It’s been an interesting ride following the see-now, buy-now transition of some designers like Tom Ford, Valli, Alberta Ferretti, Versace, and the like, while other design houses like Balmain, Fendi, Bottega Veneta, and Valentino appear to be digging in their heels in avoidance of change.

It’s been over a year since I first wrote about this, and as I pull myself out of the fashion month weeds and assess the flurry of what just happened, I realize we are right in the middle of seasonal identity chaos. And less importantly, seasonal trend confusion. What’s in? What’s out? The answer is everything because everything is being released early and late.

See-Now, Buy-Now Model at Dolce and Gabbana runway fashion show Milan Fashion Week

Take for instance the Fall 2017 collections, meant for, wait for it…the Fall. They were released this past Feb/Mar by some designers opting to use the relatively new see-now, buy-now model. And some of those designer pieces were sold out before the month of March even began. Not anywhere close to Fall. But other designers are waiting to release their collections until the actual Fall season approaches – you know, the season the clothes were intended for? And this dual release means that the trends of the season will have been worn for a solid 6 months by the time the unfortunate designers following the traditional model finally release their pieces. So they will already, in a way, be dated.

Fall 2017 designer runway fashion show collections - Versace, Balmain, Giambattista Valli, Elie Saab
Versace, Balmain, Giambattista Valli, Elie Saab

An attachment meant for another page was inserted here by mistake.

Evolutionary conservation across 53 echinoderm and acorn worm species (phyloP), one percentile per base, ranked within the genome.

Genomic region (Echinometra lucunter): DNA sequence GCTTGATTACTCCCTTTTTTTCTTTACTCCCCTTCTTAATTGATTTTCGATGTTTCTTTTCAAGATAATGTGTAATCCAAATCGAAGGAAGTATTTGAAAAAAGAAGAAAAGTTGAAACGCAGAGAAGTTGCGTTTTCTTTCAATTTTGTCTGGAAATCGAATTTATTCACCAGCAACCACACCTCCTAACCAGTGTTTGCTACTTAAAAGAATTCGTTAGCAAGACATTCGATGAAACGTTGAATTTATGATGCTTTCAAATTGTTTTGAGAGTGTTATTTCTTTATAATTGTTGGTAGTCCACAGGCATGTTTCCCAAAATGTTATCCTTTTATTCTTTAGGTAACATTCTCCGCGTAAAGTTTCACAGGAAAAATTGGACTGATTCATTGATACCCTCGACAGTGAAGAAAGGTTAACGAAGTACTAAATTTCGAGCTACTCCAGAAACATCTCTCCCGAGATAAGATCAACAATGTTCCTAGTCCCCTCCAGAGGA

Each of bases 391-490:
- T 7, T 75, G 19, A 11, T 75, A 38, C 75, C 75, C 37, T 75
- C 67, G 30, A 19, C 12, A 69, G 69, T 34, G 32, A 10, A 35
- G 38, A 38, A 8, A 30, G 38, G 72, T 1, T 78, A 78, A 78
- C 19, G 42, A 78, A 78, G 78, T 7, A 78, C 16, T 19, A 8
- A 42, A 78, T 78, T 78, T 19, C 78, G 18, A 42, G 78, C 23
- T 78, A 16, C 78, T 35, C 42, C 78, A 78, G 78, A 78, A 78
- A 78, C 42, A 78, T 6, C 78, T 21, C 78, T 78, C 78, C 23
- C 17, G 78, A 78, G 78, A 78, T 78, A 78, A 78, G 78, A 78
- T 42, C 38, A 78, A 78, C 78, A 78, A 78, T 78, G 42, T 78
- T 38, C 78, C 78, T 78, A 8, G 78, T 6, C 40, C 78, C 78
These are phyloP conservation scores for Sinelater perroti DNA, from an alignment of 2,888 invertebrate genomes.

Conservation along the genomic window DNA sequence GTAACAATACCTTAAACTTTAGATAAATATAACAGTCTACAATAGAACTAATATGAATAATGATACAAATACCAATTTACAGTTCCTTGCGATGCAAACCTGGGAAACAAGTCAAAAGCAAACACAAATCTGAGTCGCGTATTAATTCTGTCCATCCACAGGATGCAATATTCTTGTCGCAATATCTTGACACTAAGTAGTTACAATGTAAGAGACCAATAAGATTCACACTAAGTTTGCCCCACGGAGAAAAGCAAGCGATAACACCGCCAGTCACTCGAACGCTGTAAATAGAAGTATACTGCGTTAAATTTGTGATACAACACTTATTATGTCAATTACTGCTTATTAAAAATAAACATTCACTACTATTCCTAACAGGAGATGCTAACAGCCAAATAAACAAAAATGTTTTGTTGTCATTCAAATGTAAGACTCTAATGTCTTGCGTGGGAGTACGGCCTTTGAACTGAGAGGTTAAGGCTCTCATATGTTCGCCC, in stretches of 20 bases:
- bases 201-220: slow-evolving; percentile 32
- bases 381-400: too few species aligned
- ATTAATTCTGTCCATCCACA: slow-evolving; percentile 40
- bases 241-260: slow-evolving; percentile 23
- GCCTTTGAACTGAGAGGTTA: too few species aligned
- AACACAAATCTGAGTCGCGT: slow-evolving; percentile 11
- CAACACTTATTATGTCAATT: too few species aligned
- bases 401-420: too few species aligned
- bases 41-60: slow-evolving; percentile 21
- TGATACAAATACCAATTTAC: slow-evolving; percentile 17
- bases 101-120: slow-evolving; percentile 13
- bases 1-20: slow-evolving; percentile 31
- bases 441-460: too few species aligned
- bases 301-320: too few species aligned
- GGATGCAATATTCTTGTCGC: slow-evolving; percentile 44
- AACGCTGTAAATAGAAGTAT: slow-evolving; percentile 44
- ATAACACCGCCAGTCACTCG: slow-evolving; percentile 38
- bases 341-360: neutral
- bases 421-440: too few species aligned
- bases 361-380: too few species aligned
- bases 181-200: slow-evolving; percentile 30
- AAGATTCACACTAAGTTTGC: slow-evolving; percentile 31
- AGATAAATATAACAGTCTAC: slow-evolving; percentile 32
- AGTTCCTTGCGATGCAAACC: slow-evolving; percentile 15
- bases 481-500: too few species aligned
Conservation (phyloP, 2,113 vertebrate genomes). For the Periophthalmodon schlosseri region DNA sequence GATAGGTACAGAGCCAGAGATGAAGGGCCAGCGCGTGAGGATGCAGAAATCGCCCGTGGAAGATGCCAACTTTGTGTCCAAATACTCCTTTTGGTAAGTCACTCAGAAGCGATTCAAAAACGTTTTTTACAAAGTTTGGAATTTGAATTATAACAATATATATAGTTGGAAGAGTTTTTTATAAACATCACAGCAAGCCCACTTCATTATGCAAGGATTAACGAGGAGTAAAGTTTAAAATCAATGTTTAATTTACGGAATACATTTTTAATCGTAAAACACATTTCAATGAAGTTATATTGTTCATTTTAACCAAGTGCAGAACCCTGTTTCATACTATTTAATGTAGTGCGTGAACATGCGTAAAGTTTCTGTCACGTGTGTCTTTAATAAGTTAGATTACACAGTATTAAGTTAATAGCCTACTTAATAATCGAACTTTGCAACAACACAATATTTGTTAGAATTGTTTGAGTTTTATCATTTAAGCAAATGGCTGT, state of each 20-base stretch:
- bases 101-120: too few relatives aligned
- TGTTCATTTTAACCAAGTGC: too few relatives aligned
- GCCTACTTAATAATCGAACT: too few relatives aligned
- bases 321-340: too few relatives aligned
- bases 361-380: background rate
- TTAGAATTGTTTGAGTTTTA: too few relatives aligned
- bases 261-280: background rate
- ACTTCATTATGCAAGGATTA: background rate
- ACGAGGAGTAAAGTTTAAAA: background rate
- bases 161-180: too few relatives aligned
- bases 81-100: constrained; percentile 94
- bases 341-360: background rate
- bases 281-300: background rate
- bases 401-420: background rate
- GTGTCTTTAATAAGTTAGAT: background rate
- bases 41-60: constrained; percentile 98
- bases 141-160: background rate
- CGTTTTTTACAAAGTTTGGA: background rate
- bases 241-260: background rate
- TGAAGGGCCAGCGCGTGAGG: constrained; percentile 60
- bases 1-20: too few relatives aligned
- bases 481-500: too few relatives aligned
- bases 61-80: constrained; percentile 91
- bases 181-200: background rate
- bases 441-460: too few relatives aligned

And by that time, Fashion Week will be happening again for the Spring collections…and those pieces will be released in the see-now, buy-now model….So the Spring pieces will then be released for sale by many designers during the Fall. Why? What sense does any of this make? Just start labeling your stuff correctly!

The CFDA needs to directly approach this rather than trying to fit their pegs – half of them having turned square – into the traditional round hole. If designers want to release their collection immediately, then it is really no longer for a season away. It is for now. And if now is Spring, they need to call it Spring. I know – earth shattering, far leap logic.

Models walking on runway wearing designer outfits by Roberto Cavalli, Versace, Oscar de la Renta, Carolina Herrera
Roberto Cavalli, Versace, Oscar de la Renta, Carolina Herrera

I understand this means that there will need to be a reset, requiring two Springs or two Falls back-to-back. So, theoretically, there would be a Spring collection released during Fall in the see-now, buy-now model, then a reset collection that is actually released in the Spring for the Spring. So two collections back-to-back for Spring. They could call this reset collection another name. The transition collection. I don’t care. Whatever they call it, they’re going to have to label the seasons correctly now that many of the designers have reset their clocks.

Which means the CFDA will need to revise how they approach Fashion Weeks. Unless all designers move to the new business model, there will continue to be a dichotomy of available now, v. holding out for months, and that means Fashion Week needs to be labeled as seasonless, in a way. Perhaps instead of Fall RTW, which takes place in Feb/Mar, they call it by the month it starts in. But really, I don’t care. Just don’t label it a season when half of the designers are releasing it in a completely different season. Is that too much to ask?

Come on fashion world. This isn’t rocket science. Or climate change, which apparently isn’t a thing anymore, so maybe those scientists who find themselves out of a job will be incredibly overqualified to fix this simple issue? (Yay horrible politics.) Let’s get it together!


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